Quilling

Jun 5, 2013 by

The Process of Quilling There are times when a hedgehog will shed large numbers of quills and replace shed ones with new ones.  This process is called quilling.  The quilling process is different than the replacement of spines that are lost individually.  Quilling is a gradual and natural process that happens over time rather than an over-night occurrence.  It can be better compared to teething in human babies. Quilling occurs over an extended period of time rather than shedding like a snake that typically occurs overnight or in a short period of time. Quills that are shed naturally have a root or bulb at the end (like human hair) but spines that are shed due to a skin condition or mites tend to have a flaky or soft tip on the end of the spine. The first major quilling or heaviest quilling occurrence is often distinguished by the loss of small fine quills and the growth of new quills.  New quills can most easily be seen on a relaxed hedgehog looking down the spine and over the rump.  They will be thicker new quills beginning to poke through the skin surface.   Quilling is often equated with the “Terrible Twos” or “Adolescents”. New quill points will break through the skin fairly quickly after spines are lost so there are no bald spots or large areas of visible thinning in the hedgehog’s spine coat. Each...

Grouchy Hedgehogs

May 27, 2013 by

Are Hedgehogs Truly Grouchy or Are They Simply Misunderstood? Understanding Hedgehog Behavior “I’d rather be alone.” One of the biggest misconceptions about the hedgehog is that this naturally shy animal is “grumpy” or “grouchy”. The reality is hedgehogs are simply fearful of changes in their environment (i.e.: Being handled by a new person). “I heard that!” Hedgehogs have poor eyesight, but heightened senses of hearing, motion detection, and even emotion detection. This makes them very sensitive to changes in their environment, and changes in your approach and mood.  The way in which hedgehogs are approached and handled can determine their reaction. “Trust takes time.” You must to prove yourself trustworthy before a hedgehog can completely relax and enjoy being in your company. To do this, you must be persistent, patient, and relaxed. If your pet senses you are scared to handle it, then it will most likely react defensively. “Take a step back, please.” When hedgehogs are nervous or scared they will ball up, becoming a handful of prickly quills. This natural defensive mechanism is not a sign of aggression. They are simply protecting themselves from the unknown. “I don’t feel so good.” Hedgehogs with health issues may be less responsive to handling due to pain or discomfort, and may prefer to be left alone. Quilling is an example of a normal process that can be very uncomfortable for a hedgehog and can impact...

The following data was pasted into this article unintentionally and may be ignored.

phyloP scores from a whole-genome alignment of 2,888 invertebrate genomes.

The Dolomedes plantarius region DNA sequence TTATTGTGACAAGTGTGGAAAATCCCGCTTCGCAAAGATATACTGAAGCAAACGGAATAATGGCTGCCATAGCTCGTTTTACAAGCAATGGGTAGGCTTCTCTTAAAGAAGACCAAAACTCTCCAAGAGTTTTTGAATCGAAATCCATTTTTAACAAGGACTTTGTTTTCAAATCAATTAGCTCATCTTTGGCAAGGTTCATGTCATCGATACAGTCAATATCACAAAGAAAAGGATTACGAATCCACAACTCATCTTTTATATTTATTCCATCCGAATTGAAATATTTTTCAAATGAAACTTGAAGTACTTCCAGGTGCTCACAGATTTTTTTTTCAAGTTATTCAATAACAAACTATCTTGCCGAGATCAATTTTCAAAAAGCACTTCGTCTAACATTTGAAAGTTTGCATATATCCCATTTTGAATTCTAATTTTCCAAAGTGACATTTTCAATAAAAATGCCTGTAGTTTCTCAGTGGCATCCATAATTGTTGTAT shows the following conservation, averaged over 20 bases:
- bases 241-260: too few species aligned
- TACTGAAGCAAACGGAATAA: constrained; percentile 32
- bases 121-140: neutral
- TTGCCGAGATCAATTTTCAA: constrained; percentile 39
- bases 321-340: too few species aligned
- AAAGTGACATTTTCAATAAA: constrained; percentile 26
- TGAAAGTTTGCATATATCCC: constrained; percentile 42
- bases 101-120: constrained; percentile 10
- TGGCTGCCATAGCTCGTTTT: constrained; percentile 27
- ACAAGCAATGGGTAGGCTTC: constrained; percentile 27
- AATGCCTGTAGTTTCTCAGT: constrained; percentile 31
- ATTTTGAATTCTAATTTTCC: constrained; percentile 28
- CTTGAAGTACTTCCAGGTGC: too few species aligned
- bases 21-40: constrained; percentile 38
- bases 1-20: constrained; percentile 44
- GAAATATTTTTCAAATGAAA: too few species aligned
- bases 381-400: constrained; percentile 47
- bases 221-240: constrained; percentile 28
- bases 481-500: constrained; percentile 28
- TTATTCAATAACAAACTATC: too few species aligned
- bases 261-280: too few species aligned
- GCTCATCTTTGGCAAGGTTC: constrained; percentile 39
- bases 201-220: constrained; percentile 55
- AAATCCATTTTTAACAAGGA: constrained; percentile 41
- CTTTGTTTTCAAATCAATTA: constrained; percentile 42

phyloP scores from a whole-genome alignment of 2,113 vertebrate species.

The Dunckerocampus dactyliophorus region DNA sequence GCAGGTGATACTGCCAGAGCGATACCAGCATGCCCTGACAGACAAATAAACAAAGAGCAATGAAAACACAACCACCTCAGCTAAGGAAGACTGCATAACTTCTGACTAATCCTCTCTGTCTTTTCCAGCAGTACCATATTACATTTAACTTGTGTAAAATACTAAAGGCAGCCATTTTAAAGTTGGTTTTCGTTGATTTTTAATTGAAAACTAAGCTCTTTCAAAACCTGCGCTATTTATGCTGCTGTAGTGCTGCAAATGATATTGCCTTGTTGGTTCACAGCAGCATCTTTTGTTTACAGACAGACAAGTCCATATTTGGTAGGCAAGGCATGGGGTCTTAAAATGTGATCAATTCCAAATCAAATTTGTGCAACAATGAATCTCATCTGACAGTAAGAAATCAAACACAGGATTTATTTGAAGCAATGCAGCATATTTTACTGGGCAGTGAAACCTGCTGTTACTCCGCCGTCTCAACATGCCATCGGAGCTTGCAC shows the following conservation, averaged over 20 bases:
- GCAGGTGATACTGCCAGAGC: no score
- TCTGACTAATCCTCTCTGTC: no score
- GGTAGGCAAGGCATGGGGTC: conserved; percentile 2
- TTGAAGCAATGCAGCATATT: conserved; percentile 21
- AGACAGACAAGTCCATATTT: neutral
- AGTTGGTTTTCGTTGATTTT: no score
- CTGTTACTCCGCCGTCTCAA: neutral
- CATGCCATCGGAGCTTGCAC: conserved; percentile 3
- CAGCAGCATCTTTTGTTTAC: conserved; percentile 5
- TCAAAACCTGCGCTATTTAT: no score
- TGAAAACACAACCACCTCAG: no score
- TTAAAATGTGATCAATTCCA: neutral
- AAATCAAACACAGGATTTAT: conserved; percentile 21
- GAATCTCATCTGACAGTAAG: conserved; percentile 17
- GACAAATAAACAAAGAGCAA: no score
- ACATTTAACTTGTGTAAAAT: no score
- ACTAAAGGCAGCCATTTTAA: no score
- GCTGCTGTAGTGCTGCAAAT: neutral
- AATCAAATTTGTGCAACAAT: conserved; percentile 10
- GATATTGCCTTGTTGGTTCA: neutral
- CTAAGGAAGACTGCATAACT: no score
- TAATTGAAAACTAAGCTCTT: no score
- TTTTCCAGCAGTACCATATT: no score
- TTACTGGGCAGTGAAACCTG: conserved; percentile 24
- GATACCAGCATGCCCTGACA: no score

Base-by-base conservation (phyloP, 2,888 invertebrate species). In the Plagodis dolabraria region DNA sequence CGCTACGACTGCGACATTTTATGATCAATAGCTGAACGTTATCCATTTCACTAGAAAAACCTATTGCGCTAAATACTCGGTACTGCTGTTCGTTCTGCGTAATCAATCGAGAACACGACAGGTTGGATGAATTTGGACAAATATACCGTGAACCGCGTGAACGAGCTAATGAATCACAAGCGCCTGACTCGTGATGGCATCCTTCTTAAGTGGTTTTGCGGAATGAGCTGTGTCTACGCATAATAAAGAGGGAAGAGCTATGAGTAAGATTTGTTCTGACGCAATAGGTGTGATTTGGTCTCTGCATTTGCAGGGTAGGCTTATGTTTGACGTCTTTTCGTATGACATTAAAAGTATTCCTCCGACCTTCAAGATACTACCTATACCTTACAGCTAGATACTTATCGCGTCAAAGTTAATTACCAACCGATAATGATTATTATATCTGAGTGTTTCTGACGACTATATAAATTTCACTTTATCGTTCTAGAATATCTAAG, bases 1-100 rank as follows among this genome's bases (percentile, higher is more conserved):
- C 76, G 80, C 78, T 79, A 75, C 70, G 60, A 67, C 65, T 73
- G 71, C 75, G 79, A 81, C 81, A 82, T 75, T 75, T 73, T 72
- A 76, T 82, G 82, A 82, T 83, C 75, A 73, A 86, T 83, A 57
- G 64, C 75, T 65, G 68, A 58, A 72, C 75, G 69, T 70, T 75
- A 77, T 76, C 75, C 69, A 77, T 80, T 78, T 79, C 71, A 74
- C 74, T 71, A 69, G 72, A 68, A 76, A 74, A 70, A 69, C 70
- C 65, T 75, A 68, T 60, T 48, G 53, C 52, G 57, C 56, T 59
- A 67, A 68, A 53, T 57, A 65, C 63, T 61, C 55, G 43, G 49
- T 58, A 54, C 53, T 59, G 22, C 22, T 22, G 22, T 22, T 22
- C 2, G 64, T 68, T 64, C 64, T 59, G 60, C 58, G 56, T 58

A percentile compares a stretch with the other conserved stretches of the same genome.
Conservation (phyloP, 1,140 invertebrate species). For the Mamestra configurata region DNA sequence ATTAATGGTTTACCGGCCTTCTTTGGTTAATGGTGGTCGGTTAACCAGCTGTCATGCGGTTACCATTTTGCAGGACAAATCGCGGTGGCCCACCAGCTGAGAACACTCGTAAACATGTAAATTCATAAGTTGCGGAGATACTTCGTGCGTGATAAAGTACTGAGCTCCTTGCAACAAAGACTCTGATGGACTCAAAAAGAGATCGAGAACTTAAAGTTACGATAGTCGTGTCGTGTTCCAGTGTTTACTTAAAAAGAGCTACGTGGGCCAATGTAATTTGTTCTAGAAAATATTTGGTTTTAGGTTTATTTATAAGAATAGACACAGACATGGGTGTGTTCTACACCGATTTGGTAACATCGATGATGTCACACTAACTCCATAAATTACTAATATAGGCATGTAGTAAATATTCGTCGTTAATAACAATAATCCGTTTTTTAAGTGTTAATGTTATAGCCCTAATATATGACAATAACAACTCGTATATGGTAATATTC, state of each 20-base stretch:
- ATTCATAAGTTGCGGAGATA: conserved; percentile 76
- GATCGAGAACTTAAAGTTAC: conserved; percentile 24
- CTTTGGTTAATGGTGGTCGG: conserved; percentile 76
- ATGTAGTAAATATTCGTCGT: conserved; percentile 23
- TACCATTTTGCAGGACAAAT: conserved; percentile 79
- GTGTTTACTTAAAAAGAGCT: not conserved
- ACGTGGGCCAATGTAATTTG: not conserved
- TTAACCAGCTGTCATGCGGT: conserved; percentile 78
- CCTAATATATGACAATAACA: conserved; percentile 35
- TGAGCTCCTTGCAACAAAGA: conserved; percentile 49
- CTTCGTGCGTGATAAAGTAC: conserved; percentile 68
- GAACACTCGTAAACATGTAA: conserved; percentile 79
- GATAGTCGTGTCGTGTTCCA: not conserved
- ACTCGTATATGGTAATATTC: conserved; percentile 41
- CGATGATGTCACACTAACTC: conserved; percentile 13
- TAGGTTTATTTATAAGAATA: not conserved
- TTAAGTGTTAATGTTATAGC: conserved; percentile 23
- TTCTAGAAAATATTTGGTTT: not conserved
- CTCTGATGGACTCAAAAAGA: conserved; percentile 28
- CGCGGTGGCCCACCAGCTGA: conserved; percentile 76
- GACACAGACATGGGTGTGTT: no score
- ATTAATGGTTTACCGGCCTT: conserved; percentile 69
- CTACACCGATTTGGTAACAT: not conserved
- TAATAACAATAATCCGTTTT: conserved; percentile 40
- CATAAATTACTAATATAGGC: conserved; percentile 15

When & How Much to Handle Your Hedgehog...

May 25, 2013 by

Handling Frequency Pet hedgies do best if handled every day, even if it is for just a short amount of time. We recommend handling your hedgehog for at least half an hour a day.  The easiest way to accomplish this task is 15 minutes in the morning and 15 minutes in the evening. Some hedgehog owners suggest that you wait for a few days to handle your new hedgehog, so that it has a chance to get accustomed to it’s cage.  This is not a bad idea, but it is not always necessary in many cases.  We believe that if your hedgehog is not showing signs of stress it is ok to handle it from the beginning.  This allows the bonding process to start immediately with your new pet. Even with consistent handling they may take a long time to become accustomed to their new owners and environment. Like most pets, the more time you spend with your hedgehog the better socialized and friendly it will become. Time of Day You will find that your hedgehog will be more receptive to handling or play at different times of the day. Some hedgehogs might be more active in the morning; others might be more active in the evening.  Hedgehogs that want to run and play are likely to become frustrated if you try to restrain them in your hands. We typically handle our hedgehogs in...